It is not a school in the traditional sense, but Walsall’s Virtual School provides all the same nurturing, support and opportunities for children to develop as any other school.
The Virtual School provides support to looked after children as well as training for their foster carers, social workers and teachers to ensure that looked after children are able to make the most of their education. It does not exist in real terms as a building; pupils attend their school while getting extra support from the Virtual School in the form of various projects and activities based around the needs of the children.
The school is led by a Head teacher who is responsible for planning projects, developing the work of the school and making sure the school is delivering the projects they’ve been asked to set up. The Virtual School works together in partnership with schools and other agencies such as Children Social Care, Family Placements and Health as well as out of borough schools to support the education of looked after children and vulnerable children. Key workers in the Virtual School are responsible for monitoring the progress and attainment of looked after children in specific year groups. The Virtual School has specific targets to reach around supporting children’s achievements and their attendance.
A range of exciting programmes have been developed throughout the borough tailored to the needs of looked after children and vulnerable children.
An early years programme has been developed in partnership with foster carers which is designed to encourage learning at home and to involve carers in learning with the children. Selected books along with project worksheets and materials are sent out at intervals of between six to eight weeks to looked after children in nursery and reception.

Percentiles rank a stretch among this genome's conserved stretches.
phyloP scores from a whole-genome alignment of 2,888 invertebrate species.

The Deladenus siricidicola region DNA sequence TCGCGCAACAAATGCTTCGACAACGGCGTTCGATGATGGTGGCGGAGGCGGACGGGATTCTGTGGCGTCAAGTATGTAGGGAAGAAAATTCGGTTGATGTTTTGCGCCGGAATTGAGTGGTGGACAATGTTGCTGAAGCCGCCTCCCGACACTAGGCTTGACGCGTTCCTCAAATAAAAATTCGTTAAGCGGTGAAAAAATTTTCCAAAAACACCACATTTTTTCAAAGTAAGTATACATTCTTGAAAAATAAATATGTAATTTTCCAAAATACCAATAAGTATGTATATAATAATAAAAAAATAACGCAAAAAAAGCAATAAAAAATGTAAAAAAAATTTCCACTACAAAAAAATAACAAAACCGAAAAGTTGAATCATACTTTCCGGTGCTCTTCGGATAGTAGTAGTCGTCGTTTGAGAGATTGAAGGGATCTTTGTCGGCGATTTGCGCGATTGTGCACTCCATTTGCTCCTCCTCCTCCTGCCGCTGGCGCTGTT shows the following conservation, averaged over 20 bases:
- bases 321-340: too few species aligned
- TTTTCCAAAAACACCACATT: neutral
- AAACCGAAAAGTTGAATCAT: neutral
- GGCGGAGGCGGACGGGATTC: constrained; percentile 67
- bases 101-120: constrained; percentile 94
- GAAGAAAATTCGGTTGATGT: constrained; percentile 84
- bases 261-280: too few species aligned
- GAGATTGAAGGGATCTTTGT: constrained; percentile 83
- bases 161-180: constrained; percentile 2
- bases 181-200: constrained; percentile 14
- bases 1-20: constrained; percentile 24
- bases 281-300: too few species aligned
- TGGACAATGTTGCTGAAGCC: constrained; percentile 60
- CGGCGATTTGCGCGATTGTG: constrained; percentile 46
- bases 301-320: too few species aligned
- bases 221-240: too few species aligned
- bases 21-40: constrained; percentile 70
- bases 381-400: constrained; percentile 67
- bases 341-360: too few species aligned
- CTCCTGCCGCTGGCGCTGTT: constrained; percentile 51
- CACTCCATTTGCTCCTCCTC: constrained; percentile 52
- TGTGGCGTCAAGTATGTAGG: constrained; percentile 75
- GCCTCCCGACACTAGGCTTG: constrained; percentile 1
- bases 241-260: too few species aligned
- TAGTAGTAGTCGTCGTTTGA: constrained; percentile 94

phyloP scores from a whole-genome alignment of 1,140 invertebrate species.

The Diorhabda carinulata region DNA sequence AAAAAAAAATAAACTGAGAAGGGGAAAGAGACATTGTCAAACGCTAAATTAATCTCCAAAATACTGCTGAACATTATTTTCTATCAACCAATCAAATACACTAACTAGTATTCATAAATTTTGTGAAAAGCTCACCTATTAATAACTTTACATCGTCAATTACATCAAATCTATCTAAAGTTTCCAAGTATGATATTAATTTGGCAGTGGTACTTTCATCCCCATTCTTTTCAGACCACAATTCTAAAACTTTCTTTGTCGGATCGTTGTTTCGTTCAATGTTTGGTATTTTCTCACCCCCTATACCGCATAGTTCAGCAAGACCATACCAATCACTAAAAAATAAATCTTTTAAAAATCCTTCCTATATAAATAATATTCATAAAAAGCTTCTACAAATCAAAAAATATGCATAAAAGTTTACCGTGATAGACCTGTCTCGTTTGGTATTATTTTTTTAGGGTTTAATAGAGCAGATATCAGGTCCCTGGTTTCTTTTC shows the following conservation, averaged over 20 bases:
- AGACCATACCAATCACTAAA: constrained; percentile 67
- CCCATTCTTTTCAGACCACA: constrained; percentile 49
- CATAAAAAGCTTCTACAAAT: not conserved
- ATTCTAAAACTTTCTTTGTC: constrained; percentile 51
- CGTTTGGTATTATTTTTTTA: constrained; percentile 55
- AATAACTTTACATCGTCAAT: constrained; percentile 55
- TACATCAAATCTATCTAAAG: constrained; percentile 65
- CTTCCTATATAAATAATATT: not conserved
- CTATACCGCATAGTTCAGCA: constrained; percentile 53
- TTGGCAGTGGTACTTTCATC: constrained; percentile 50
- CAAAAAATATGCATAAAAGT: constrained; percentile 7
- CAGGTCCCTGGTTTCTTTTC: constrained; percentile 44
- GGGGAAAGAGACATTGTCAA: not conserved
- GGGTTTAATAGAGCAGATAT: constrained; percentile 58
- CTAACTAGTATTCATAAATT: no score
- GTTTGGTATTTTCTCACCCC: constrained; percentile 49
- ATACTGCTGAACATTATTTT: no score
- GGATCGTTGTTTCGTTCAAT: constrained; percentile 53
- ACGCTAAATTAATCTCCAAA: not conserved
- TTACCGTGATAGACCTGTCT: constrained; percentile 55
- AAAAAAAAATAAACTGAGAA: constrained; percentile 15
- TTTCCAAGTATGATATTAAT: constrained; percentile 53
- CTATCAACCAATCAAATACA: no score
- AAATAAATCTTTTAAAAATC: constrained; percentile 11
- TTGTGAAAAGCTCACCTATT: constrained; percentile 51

The Virtual School is supported by a number of Walsall schools to provide a range of other additional projects to support looked after children. Leamore Primary School host a weekly project in their ICT suite for looked after boys who attend primary schools in Walsall. The boys get the opportunity to work in small groups on problem solving in literacy and numeracy activities.
Queen Mary’s High School had provided a similar programme for girls for the last 3 years with a member of staff working with the girls on modern languages, art, science, forensic science, story telling, drama and computer animation sessions.
All these activities encourage problem solving as a team and social interaction so that all the children, regardless of ability are confident to offer ideas and work on tasks together. This in turn fosters a real sense of belonging in the group.
The children have grown in confidence, developed their social and interpersonal skills and raised their self –esteem and aspirations. They are eager to do well at school and achieve at a higher level.
Councillor Rachel Andrew, portfolio holder for Children’s Services at Walsall Council Coalition said: “The work of the Virtual School is to be celebrated.
“A good education is the key to success in life.
“It is vital that all children are given whatever support they need to get the best education possible.
“This can be even more of a challenge for looked after children and I applaud the Virtual School for the support and guidance they give to the vulnerable children and young people of Walsall.”
Karen Dainty Head teacher of the Virtual School for looked after children said, “We all want the best for our children and these are some examples of the fabulous work that is being carried out in Walsall.
“Education can be creative, fun and interactive and this is reflected in the work that is carried out in supporting the education of our looked after children.”